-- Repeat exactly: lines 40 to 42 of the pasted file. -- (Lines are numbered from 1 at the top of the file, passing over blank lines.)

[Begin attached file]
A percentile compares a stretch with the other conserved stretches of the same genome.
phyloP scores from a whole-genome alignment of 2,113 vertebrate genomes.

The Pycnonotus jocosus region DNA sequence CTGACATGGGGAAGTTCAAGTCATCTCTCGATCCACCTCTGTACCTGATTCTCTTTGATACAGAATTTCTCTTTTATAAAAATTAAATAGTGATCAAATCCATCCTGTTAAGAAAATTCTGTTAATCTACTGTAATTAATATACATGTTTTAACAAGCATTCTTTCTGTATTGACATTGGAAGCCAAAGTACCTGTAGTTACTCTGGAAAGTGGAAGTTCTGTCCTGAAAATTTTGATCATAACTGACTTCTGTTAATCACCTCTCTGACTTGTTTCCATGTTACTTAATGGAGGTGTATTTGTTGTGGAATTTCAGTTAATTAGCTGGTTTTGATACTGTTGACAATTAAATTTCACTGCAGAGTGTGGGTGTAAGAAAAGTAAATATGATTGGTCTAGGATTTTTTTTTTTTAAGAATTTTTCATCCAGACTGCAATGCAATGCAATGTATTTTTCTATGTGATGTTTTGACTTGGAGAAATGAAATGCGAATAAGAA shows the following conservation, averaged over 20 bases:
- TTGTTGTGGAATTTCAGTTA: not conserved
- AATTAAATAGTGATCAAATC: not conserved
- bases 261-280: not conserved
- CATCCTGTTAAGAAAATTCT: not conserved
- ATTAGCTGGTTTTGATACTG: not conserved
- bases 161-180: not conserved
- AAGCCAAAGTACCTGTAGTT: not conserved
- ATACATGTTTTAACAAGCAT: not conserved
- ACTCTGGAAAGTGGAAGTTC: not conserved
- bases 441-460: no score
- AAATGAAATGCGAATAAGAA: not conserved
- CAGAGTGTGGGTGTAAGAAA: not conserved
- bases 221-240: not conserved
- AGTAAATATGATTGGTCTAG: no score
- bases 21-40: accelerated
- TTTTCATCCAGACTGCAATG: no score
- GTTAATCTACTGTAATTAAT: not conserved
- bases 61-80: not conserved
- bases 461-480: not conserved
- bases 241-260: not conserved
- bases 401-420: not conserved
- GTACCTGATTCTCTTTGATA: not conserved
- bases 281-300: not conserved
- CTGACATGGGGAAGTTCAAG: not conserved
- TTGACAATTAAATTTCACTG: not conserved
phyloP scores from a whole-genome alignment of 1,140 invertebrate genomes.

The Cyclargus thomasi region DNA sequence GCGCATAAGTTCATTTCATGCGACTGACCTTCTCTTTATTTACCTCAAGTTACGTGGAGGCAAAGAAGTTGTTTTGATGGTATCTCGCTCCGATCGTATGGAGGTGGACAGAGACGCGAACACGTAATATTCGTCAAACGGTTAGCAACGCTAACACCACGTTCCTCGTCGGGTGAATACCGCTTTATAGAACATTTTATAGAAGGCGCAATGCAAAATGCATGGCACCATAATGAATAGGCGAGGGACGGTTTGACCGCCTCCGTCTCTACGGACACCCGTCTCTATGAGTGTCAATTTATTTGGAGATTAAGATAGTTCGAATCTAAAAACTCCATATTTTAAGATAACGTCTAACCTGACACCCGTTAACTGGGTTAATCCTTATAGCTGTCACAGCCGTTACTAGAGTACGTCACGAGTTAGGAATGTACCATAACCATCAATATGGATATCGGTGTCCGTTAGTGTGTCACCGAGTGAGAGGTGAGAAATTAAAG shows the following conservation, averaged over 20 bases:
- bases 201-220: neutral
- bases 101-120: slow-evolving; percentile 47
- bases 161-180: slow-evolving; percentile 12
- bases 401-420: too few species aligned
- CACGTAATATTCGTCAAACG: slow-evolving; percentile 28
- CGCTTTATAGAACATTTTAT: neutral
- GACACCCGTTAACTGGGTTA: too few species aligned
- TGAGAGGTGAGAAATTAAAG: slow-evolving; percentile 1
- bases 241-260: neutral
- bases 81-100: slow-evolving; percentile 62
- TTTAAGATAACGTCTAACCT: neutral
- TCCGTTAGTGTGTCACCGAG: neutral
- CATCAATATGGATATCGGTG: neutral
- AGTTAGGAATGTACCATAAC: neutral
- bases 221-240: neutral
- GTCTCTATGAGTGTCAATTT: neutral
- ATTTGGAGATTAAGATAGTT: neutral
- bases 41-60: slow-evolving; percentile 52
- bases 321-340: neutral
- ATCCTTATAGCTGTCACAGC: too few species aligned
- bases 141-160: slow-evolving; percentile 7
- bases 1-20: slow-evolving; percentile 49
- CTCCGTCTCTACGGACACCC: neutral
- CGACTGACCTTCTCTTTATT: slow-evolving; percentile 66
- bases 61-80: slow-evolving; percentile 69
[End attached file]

- bases 81-100: slow-evolving; percentile 62
- TTTAAGATAACGTCTAACCT: neutral
- TCCGTTAGTGTGTCACCGAG: neutral